Behind the Spicer attack on the C.B.O.

Sean Spicer, the toady who would be king (or at least kiss the king’s feet), said yesterday that we cannot trust the Congressional Budget Office to be accurate.

Most people don’t even know or care that there is a Congressional Budget Office, but it’s the non-partisan group tasked with producing independent analyses of budgetary and economic issues, i.e., you want to pass a law?—here’s what it will cost. Currently the C.B.O. is led by Keith Hall, a Republican appointee (though the office itself must be non-partisan).

Why the attack from Spicer on another Republican? Because it’s more than likely that the C.B.O. will look at the recent TrumpCare proposal and say that (1) it costs too much, and (2) it deprives too many Americans of health insurance. However, if Spicer can impugn C.B.O. integrity beforehand, all the people who get their news from Rush Limbaugh and Sean Hannity and the spaceship that hovers over their porch will know that the C.B.O. cannot be trusted, that the new health care law serves their best interest, and that it’s just the Democrats complaining because they lost the election. (One study places the number of people who will lose insurance at 15 million!)

And here’s something that will surprise absolutely no one: the voters hit the hardest — eligible for at least $5,000 LESS in tax credits under the Republican plan — supported Mr. Trump by a margin of 59 percent to 36 percent. He hasn’t drained the swamp—he has simply asked his supporters to fight the alligators for living space.

All this means nothing if Spicer/Trump can pit the Republican bootlickers and the ignorant Americans against the C.B.O., the group that Newt Gingrich recently referred to as left-wing and corrupt—with a Republican appointee leading it.

In the early days of the Affordable Care Act, the alt-right had a rousing good time with the rumors of “death panels.” It was their attempt to scare people out of health insurance and allow America to remain the only industrial nation without it. (see map.)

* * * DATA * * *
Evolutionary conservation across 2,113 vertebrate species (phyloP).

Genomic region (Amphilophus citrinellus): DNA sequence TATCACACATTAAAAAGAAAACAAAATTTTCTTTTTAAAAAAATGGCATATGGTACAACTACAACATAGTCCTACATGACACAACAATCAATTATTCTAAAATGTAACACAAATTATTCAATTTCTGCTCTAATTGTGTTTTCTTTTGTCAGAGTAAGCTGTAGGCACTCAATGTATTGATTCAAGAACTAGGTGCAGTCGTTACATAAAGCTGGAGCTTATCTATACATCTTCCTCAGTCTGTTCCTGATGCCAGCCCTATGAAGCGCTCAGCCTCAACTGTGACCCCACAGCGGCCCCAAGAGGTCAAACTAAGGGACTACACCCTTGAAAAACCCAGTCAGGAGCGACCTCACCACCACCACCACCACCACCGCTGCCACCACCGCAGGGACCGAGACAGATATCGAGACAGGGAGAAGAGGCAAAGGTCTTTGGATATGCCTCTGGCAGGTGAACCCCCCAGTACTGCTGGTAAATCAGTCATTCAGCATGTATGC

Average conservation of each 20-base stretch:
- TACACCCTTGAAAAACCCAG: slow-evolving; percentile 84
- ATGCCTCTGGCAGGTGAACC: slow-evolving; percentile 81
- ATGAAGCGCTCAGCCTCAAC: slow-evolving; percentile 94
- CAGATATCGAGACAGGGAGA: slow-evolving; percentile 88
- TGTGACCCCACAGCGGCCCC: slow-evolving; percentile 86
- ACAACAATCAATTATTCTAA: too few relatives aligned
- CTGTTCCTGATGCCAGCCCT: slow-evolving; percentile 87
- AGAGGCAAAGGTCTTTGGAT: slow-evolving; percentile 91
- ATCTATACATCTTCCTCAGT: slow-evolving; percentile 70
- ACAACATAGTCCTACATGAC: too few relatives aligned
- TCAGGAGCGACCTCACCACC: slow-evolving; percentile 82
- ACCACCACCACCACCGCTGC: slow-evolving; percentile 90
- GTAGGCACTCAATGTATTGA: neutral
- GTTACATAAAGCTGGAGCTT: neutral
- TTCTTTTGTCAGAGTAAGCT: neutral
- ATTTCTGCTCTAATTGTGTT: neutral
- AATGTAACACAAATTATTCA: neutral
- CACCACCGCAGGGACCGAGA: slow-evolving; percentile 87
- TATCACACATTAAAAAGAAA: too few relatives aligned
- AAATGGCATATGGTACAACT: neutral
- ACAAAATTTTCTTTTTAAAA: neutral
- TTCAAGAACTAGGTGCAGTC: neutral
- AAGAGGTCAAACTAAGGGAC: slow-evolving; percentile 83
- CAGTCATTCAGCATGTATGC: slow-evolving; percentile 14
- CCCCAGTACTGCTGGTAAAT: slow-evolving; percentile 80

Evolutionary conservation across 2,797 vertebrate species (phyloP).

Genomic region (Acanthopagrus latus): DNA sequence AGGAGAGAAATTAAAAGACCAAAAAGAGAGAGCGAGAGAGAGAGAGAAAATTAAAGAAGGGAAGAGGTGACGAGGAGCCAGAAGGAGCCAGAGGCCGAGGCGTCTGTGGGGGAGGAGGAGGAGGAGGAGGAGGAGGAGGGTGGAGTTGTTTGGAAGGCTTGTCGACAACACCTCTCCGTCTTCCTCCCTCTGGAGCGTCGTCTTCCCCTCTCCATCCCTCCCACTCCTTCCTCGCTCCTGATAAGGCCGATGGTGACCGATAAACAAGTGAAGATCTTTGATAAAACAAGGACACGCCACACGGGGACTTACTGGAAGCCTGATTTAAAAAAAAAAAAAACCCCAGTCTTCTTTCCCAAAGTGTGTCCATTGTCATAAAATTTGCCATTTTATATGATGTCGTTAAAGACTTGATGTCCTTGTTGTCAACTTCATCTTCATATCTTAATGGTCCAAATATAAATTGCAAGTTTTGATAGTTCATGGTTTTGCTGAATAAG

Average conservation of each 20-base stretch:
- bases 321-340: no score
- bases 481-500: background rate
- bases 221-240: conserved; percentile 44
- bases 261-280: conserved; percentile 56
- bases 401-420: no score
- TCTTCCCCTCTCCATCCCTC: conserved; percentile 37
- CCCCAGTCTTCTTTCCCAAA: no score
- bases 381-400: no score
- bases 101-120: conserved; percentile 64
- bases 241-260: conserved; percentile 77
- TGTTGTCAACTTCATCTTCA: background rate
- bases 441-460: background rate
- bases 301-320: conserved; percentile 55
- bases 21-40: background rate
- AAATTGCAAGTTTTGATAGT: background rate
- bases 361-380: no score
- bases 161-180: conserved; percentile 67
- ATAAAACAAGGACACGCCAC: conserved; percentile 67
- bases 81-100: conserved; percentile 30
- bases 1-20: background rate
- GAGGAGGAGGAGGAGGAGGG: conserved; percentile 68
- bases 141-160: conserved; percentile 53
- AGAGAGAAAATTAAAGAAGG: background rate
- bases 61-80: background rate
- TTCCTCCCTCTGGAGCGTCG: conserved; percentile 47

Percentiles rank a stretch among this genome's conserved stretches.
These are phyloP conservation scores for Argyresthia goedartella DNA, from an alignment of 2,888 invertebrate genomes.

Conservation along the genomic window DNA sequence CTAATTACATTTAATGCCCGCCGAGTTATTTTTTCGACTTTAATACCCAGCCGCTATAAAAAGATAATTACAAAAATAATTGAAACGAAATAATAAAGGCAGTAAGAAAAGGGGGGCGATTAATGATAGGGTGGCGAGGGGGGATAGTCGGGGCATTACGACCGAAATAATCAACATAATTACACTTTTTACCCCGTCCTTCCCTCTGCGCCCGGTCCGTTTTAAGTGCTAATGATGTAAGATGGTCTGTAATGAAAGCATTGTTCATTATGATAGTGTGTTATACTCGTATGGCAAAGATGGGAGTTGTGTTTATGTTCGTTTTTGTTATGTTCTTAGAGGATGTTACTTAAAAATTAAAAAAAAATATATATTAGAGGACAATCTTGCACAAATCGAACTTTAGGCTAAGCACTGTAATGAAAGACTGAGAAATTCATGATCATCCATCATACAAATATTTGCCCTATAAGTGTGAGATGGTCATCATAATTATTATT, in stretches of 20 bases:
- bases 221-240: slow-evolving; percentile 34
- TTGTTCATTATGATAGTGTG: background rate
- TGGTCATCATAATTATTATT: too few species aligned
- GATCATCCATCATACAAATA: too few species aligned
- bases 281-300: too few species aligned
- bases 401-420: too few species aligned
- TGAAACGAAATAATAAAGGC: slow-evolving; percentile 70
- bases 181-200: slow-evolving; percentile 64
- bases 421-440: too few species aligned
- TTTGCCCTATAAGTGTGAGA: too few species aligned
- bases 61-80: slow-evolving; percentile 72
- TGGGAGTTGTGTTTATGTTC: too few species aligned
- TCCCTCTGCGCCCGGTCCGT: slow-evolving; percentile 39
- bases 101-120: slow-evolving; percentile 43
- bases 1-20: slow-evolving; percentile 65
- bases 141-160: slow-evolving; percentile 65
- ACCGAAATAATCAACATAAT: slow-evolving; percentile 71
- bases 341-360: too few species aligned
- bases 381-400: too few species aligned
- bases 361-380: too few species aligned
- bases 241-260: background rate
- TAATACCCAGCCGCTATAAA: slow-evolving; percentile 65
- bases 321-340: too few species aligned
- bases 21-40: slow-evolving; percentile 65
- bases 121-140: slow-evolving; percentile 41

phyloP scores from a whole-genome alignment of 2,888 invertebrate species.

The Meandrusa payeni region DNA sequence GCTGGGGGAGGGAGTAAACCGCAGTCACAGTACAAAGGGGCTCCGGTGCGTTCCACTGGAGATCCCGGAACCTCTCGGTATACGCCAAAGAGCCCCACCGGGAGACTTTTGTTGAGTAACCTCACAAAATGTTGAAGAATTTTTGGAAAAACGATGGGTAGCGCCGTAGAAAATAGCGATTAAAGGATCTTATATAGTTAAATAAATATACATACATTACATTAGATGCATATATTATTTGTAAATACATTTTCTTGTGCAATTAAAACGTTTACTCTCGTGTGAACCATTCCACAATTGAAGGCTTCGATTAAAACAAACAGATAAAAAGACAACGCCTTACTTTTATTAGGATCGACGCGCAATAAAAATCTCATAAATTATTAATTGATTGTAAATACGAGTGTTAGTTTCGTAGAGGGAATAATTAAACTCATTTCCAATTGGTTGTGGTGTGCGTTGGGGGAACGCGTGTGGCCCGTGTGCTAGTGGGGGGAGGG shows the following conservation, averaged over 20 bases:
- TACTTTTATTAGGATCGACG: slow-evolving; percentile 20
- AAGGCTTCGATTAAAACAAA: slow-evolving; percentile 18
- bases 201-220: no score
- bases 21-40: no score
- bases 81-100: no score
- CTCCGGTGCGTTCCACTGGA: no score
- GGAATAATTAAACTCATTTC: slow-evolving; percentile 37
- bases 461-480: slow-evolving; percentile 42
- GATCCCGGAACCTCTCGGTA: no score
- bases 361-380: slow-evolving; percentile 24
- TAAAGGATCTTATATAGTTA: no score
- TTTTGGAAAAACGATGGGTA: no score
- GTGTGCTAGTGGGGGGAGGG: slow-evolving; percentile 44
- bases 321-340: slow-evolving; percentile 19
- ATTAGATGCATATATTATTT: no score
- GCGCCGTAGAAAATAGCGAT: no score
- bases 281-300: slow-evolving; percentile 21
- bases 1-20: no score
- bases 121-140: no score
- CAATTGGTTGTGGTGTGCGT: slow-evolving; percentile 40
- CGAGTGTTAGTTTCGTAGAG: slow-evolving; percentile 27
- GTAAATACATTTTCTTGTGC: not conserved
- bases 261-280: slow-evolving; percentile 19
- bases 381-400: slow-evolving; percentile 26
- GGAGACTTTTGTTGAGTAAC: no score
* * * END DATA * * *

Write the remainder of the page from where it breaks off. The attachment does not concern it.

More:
mf healthcaremap p
[Green indicates countries with universal health care. Yes, that little splotch below Florida is backward, stuck-in-the-fifties, poor and impoverished CUBA!]

This new TrumpCare includes no death panels, but does offer many more ways to become sick, to remain sick, and eventually to die. This is not a scare tactic—check the facts about the early opposition to the plan and you’ll see.

I had an informal family discussion yesterday about running the country like a business. It’s clear that many people who voted for Trump did so out of that expectation. Now these same people—as well as we innocent bystanders—are going to get a taste of what it’s like to work in a company headed by Donald Trump, a company whose bottom line supersedes everything else. Whereas we as employees might want a boss to take some personal interest in our lives, our families, our dreams, Trump cares only about profit and loss. Sickness? That’s merely an opportunity to hire somebody healthier. Death? The opportunity to hire somebody new. And our factory will plow ahead as long as the red ink is kept at bay.

I never believed that this is the America people wanted, but it’s ours now. And I suppose as long as we keep the profits ahead of the losses, the alligators will concede a little space.

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Chuck Radda

I'm a former high school English teacher, currently a literacy volunteer and novelist. I invite your responses right here or to You can also follow me on Facebook and on Twitter—where I tweet annually at @chuckrad45.

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